Conversation with Masood Hussain

By Ather Zia

If I understand correctly not many Kashmiri families would encourage a child to be an artist. How did you manage to stay the course?
I was born in an intellectual family, known for its scholars and poets. My father was a doctor he used to read many medical journals. As a child I used to flip the pages of the journals admiring the illustrations in it, when I was nearly 6 or 7 years old this admiration grew into a strong inspiration and I started drawing the illustrations that I liked.
When I started drawing my father used to encourage me he used to appreciate my work, but when I told him that I wanted to take up art as a profession he was highly disappointed. He greatly opposed my decision of going to Mumbai to sturdy Art; he felt that there was no future for an Artist inKashmir. It was very difficult to convince him but finally he allowed me to go.

Do you remember the first painting you made, what was it about, what inspired it?
Yes I remember, the first painting that I made. It was the portrait of a man with a bandaged head. The bandage was slightly stained with blood near the temples.It was inspired by an incident of stone pelting that I witnessed as a child in 1960’s.

What or who according to you is an artist? What constitutes art?
According to me an artist is a very sensitive person with a keen observation and a creative bend of mind.

Which artist has inspired you most? Do you have a favorite painting?
As an artist Mr. G.R Santosh has inspired me the most, I have learnt a lot from him.Guernicaby Pablo Picasso, is my favorite painting. I find it to be an eternal reminder of the tragedies of war, ananti-warsymbolpersonifying peace.

Do you classify yourself as an artist or you don’t believe in classifications?
No I don’t because I don’t believe in classification.

What are the main themes that you work around?
I usually work on themes from my surroundings depictingKashmirin its various essences.

How far does your own life experience inform your work?
An artist’s life experience is an integral part of his works. My work greatly reflects my life experience.

Do you find a great difference between the intent of your paintings and the perceptions it generates?
No, I am quite satisfied with the perception my paintings generate it is very close to the intent of my paintings.

How hasKashmir, its beauty, its tragedy inspired you?
As I already mentioned an artist’s life experience is an integral part of his work andKashmirbeing very close to my heart has always been a part of my work, its beauty its tragedy my feelings for it all come together in my work.

What are your views on theKashmirconflict that is so manifest for the last 60 years affected your work?
The mind set of every Kashmiri has changed because of the conflict be it a child or an old man, I am no exception to this it has definitely affected my work because of it I have found a new medium including using of hues of mute colors to express myself.

Has it brought any change to your perceptions about beauty, considering there is so much bloodshed and violence?
Personally experiencing the 20 years of bloodshed and violence has forced me to paint a series of paintings portraying bloodshed and violence because you can’t notice beauty when there is violence around.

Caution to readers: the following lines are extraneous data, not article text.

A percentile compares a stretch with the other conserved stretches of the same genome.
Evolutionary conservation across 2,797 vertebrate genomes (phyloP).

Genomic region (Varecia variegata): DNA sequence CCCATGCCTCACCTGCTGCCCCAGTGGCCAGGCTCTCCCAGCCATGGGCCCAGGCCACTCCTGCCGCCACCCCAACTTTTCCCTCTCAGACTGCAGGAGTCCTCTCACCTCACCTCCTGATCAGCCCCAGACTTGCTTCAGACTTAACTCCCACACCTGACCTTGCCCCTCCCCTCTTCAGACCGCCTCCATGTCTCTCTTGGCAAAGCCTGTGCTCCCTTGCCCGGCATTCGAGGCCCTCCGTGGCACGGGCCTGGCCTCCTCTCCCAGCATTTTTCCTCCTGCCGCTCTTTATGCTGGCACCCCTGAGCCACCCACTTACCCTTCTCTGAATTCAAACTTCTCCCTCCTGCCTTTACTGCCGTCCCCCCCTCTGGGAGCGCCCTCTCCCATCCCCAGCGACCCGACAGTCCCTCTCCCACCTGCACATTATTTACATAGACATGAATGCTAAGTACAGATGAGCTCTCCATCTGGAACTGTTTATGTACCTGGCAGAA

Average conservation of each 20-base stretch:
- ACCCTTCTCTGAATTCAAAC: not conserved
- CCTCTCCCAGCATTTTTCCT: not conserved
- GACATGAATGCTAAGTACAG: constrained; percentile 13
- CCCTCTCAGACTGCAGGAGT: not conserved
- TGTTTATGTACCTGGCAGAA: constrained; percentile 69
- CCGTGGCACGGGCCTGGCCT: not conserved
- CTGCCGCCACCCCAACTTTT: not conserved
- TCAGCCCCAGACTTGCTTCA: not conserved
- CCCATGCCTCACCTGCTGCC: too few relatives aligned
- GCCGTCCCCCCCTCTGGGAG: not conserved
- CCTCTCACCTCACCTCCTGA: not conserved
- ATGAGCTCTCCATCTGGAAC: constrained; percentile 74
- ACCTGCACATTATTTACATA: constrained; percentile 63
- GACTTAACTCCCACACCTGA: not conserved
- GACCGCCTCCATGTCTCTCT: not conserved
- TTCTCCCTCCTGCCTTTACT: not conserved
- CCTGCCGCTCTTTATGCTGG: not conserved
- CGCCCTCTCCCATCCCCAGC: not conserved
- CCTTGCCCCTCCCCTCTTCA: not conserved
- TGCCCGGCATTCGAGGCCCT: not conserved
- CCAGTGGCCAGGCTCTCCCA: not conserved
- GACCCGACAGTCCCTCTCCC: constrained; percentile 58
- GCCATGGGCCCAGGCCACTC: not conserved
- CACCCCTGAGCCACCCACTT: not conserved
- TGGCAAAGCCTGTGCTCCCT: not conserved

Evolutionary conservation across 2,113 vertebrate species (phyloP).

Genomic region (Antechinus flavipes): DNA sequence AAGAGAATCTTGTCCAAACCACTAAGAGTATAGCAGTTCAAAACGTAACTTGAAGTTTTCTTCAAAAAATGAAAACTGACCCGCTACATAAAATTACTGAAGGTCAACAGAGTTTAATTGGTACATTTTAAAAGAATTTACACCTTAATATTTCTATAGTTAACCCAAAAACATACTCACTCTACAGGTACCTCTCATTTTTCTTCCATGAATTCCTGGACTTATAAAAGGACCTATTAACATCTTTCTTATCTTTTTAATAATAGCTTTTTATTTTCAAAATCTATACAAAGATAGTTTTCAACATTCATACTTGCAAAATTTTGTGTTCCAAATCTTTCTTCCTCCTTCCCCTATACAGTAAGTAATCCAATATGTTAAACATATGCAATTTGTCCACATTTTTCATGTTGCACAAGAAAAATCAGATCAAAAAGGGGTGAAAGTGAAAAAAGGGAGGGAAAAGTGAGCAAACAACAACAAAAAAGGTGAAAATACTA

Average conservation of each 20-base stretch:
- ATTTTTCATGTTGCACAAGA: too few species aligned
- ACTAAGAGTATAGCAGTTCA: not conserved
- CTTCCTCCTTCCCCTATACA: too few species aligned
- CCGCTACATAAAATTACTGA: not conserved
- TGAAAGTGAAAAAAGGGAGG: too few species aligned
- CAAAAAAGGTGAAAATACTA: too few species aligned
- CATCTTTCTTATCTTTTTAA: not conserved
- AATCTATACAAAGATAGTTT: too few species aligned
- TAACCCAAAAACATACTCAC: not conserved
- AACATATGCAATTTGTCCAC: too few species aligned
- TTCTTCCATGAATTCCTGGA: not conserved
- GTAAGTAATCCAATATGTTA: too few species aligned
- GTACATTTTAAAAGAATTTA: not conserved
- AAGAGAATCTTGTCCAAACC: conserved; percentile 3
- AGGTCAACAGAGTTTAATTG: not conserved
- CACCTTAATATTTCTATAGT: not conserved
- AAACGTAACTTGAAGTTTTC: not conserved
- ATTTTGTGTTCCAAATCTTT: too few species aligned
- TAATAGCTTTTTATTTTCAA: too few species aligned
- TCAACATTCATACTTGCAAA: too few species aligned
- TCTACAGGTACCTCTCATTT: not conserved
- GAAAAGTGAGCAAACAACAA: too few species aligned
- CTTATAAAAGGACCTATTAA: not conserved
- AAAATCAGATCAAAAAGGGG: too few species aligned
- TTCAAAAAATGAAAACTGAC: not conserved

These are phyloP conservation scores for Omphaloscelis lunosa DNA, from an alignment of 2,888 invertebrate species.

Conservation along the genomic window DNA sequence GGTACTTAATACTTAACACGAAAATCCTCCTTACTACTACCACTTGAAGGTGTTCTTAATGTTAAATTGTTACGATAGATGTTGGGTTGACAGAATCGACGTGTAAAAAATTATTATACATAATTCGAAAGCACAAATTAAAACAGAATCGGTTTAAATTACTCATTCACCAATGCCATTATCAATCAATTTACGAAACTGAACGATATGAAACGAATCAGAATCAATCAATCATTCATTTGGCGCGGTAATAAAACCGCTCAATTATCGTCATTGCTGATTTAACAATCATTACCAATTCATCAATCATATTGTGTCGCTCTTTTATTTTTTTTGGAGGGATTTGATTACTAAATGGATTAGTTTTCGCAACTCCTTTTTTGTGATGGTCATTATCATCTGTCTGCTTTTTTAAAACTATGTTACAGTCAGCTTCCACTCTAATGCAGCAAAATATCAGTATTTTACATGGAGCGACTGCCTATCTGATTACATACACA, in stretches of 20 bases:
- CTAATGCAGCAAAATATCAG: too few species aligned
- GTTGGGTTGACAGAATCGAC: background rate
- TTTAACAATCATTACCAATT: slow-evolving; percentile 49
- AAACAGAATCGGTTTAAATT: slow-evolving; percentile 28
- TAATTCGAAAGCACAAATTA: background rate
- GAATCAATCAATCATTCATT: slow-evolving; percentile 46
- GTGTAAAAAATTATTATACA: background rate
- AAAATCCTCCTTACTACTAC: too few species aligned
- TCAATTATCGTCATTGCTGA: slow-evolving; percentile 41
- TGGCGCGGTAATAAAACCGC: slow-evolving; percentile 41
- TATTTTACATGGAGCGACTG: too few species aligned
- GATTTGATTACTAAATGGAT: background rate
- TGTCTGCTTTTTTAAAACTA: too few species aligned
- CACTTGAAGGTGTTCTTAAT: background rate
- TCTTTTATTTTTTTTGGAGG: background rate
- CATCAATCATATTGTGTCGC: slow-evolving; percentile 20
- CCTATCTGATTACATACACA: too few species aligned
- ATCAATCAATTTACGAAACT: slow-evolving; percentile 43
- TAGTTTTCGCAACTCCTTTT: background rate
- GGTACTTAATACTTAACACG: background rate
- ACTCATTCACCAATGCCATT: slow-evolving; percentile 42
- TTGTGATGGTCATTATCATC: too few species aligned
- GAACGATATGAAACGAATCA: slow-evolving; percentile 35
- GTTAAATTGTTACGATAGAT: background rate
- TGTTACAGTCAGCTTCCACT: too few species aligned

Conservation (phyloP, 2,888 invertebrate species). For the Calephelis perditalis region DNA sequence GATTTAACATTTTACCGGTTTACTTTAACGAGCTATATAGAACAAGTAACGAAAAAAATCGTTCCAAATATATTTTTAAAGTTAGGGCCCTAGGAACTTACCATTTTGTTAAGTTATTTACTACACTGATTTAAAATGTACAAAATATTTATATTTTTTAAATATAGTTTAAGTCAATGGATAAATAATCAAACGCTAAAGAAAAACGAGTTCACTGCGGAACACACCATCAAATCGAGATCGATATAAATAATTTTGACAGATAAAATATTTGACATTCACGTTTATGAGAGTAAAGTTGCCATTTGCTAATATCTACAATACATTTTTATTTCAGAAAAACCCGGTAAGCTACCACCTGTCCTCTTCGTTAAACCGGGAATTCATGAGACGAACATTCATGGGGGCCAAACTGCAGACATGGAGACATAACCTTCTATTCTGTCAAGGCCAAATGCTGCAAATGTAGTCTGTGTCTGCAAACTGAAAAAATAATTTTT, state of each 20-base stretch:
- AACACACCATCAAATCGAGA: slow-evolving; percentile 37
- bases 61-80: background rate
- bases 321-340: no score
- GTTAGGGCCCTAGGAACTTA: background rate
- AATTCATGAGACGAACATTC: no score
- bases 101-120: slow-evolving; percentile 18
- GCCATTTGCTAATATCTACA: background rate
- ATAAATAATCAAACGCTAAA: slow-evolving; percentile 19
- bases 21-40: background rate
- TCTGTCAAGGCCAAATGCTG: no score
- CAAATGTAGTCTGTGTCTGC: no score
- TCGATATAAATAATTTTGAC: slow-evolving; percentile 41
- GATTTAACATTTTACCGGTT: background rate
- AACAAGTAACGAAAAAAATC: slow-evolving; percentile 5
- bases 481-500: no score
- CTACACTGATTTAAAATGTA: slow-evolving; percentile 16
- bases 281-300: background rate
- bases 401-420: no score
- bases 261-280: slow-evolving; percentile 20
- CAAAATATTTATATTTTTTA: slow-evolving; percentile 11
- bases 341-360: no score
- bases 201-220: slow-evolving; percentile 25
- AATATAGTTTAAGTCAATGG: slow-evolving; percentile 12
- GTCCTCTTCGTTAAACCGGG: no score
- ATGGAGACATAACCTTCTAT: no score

How doesKashmirin its current situation define you as an artist or does it all?
We are defined as artists in the current situation but the situation demands our contribution to the society to some extent through our own medium.

Do you think an artist’s work, for that matter your work serves a political purpose? Or do you find art is forcibly used it in that field?
Art has served political purpose throughout history for that matter my works have already been recorded as a strong and forceful political statement.

LA Times published an article titled Art begins to flourish inKashmirwe want to know first hand about what you think of this resurgence?
Due to the ongoing turmoil in Kashmir art took a back seat, but now it is reviving as the artist community ofKashmiris trying hard to restore it to its grandeur in the past.

What is your vision for art and artists inKashmir?
Kashmiris blessed with highly talented artists, if given the proper encouragement and exposure they have it in them to make a significant mark in the world of Art.

You conducted an international art conference in the valley after a long hiatus, tell us about that?
The international art conference was a huge success; it got a lot of support from various agencies inKashmir. The overall experience was very beneficial especially for our young artists who were able to interact with artists of various countries, and learn about newer forms and media of expression used all around the world.

What are your upcoming projects?
I am working on a series of relief works base on the cultural heritage and history ofKashmir.

Which painting of yours is your favorite or near favorite if there is no definite choice?
My favorite paintings are ‘A Peep out of the Past’and ‘The Missing Link’.

Are you artistically happy with yourself (happiness of course is relative), but let us say at least satisfied or comfortable with where you are in your artistic journey?
Yes I am satisfied to a certain extent, but art is an unending journey and I still have a long way to go.

Is there anything you would do differently?
There are many things that I would like to do differently as I believe in doing things differently. I love to explore new mediums especially in my work.

Just a curiosity, what is your favorite color and why?
My favorite color is blue. I like the infinite spiritual depth it has.

* Note: a photographic reproduction of the ‘A peep out of the past’ is carried on the front page

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